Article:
Given these trends, employers have to work harder than ever to create a workplace that retains employees who have more and more attractive opportunities elsewhere. What’s an employer to do?

– Blending Traditional, Innovative Approaches

Make sure compensation is attractive. An obvious starting point is to focus on compensation packages. Employers have no choice but to provide attractive salaries and, in many cases, regular raises.

The San Diego Employer’s Association salary survey 2000 found that local merit increases outpaced national increases, clearly a response to the tight employment market.

Retention will require that employers continue to push the envelope on the package, including nontraditional benefits such as stock purchase plans, paid sabbaticals, company-provided day care and more.

Share success. Employees are vested in a business’ success to the extent the employers share its success. Bonuses are more important and offered more often. The San Diego Employer’s Association’s salary survey found a dramatic 65 percent increase in the number of employers offering incentive plans from 1999 to 2000.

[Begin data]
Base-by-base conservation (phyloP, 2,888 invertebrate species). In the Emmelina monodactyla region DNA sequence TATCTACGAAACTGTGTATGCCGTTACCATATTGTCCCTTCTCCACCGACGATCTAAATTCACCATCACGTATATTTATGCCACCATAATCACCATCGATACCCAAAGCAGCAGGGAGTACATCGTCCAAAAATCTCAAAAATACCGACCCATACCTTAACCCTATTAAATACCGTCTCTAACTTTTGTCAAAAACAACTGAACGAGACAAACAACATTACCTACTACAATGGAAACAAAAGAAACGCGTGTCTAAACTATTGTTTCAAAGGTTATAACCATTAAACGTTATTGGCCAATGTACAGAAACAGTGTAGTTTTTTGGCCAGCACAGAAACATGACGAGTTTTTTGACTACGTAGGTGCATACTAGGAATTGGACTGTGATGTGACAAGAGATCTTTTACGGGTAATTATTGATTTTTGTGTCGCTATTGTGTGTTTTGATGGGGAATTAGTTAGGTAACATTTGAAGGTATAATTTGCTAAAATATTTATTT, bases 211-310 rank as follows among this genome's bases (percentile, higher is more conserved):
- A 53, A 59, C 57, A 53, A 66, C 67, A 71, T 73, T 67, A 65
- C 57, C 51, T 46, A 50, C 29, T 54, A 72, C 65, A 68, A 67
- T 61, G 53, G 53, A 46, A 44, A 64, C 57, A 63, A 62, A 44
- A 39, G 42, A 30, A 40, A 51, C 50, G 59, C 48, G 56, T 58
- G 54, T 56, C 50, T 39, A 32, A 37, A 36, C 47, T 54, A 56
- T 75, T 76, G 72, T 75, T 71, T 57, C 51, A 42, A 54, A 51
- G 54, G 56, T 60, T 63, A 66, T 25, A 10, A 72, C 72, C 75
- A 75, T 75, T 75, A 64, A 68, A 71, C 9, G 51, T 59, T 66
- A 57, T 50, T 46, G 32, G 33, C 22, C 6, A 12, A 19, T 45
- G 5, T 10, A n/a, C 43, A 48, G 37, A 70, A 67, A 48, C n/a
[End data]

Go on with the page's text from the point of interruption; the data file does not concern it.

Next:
Celebrate success. In a go-go world, employers too often keep up a feverish pace and don’t take time to sit back and enjoy success with employees. Make it a point to build celebrations into your workplace. When you hit certain milestones, celebrate. It makes a huge difference to employees to feel they’ve accomplished something, instead of just aiming at a continually raised bar.

Manage individuals individually. While this is not a new concept, it is more important now than ever. Understand each employee’s needs and desires; help craft individual career paths for them; and listen, listen, listen. Employers will lose the employees who don’t feel they get personal attention and keep most of the ones who do.

Educate everyone always. Employers who think training and education are simply preparing employees for better jobs elsewhere are taking the short view.

First of all, it will enhance the contributions of your employees today. Second, it becomes a retention factor in its own right. Employees remain with companies that help them grow.